Chuck Nessa

America unleashed

376 posts in this topic

5 minutes ago, Brad said:

Are you saying in your second to last sentence that you cease to be military when you leave the service? I’ve had more than one ex-Marine day to me that you’re a Marine for life; I once referred to a Marine no longer with the Marines as a “former Marine.” I was quickly corrected. If servicemen and women who are no longer part of the service still consider themselves as such, that means the mindset doesn’t really end either. 

That's why the "mindset" matters.

I think a lot of people, in and out of the military, saw what was going on in the aftermath of our post-9/11 actions and decided that it was not healthy for anybody. But a lot is not everybody.

To not go past that, though, can we all agree that broken people should be helped, or at least not be encouraged and enabled to break others? Just as a general principle, cops, military, civilians, felons, CEOs, just anybody.

Facilitating that is, to me, what "protect and serve" is all about above anything else. Police, military, clergy, community activist, dairy farmer, record collector, hermit, anybody.

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Brad -- I'm not denying what your ex-Marine said. I'm saying that an ex-Marine who then joins the police isn't automatically inclined to dispense of brute force. Rather, given what I said above, iit seems more likely to me that a well-trained military man, upon exiting the military, will retain a good deal of the training and sense of discipline that was part of his military experience and know better than most how to act judiciously under stress,. Your assumption, if that's what you're assuming, that an ex-Marine would be prone to violence if and when he becomes a member of a police force is an insult to the Marines.

 

OTOH, I have a cousin who was a military policeman in the Korean War and who later became a Los Angeles County Deputy Sheriff because, as he told me, he liked to beat up Mexicans. Bit then he was a complete asshole.

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Here is a new and informative video piece about the Bible “photo-op” and preceding events - from the Washington Post (via their official YouTube channel).

Much of the video footage is sourced from various official cable TV news and local (live) broadcast TV news teams (multiple stations).

FYI, I saw the events live as they unfolded on the local NBC affiliate’s coverage with 2-3 local reporters on-scene (each with their own camera crew). Much of their local coverage was interspersed with the  “Official” pool newsfeed from the White House (single camera, no audio).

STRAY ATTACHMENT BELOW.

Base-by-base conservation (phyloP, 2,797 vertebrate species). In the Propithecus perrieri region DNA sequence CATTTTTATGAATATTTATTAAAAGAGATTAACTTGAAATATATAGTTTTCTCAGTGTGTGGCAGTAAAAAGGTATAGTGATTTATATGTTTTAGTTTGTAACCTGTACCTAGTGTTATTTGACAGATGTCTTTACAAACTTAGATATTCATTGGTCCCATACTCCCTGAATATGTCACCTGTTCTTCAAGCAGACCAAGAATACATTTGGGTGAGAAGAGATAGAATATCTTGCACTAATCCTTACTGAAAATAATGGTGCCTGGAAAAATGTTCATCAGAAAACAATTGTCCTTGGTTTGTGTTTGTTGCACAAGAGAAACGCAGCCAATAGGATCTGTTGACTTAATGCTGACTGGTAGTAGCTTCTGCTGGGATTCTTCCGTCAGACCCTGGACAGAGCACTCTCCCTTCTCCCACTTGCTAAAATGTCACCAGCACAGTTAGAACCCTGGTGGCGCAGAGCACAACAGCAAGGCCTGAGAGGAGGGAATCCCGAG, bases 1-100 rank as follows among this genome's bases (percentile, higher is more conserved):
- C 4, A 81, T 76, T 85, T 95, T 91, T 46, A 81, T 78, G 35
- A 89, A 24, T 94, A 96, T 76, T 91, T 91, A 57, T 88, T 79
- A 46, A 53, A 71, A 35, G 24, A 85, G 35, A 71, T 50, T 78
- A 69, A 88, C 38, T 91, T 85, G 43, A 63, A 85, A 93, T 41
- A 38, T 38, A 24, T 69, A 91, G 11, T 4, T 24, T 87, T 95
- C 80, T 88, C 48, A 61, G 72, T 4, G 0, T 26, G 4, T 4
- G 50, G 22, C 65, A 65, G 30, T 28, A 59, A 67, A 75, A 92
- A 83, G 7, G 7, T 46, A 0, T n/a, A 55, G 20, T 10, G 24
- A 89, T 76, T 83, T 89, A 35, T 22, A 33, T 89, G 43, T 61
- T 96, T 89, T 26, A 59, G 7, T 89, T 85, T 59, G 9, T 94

It all seemed pretty harrowing in real-time, over about 15-20 minutes.

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57 minutes ago, Larry Kart said:

Brad -- I'm not denying what your ex-Marine said. I'm saying that an ex-Marine who then joins the police isn't automatically inclined to dispense of brute force. Rather, given what I said above, it seems more likely to me that a well-trained military man, upon exiting the military, will retain a good deal of the training and sense of discipline that was part of his military experience and know better than most how to act judiciously under stress,. Your assumption, if that's what you're assuming, that an ex-Marine would be prone to violence if and when he becomes a member of a police force is an insult to the Marines.

Agree

How is saying he/she is a Marine for life any different then people being loyal to their alma mater?

 

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25 minutes ago, Rooster_Ties said:

Here is a new and informative video piece about the Bible “photo-op” and preceding events - from the Washington Post (via their official YouTube channel).

Much of the video footage is sourced from various official cable TV news and local (live) broadcast TV news teams (multiple stations).

FYI, I saw the events live as they unfolded on the local NBC affiliate’s coverage with 2-3 local reporters on-scene (each with their own camera crew). Much of their local coverage was interspersed with the  “Official” pool newsfeed from the White House (single camera, no audio).

It all seemed pretty harrowing in real-time, over about 15-20 minutes.

The bible should have burst into flames.

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Speaking of Marines:

U.S Marine veteran stages three-hour BLM protest in Utah heat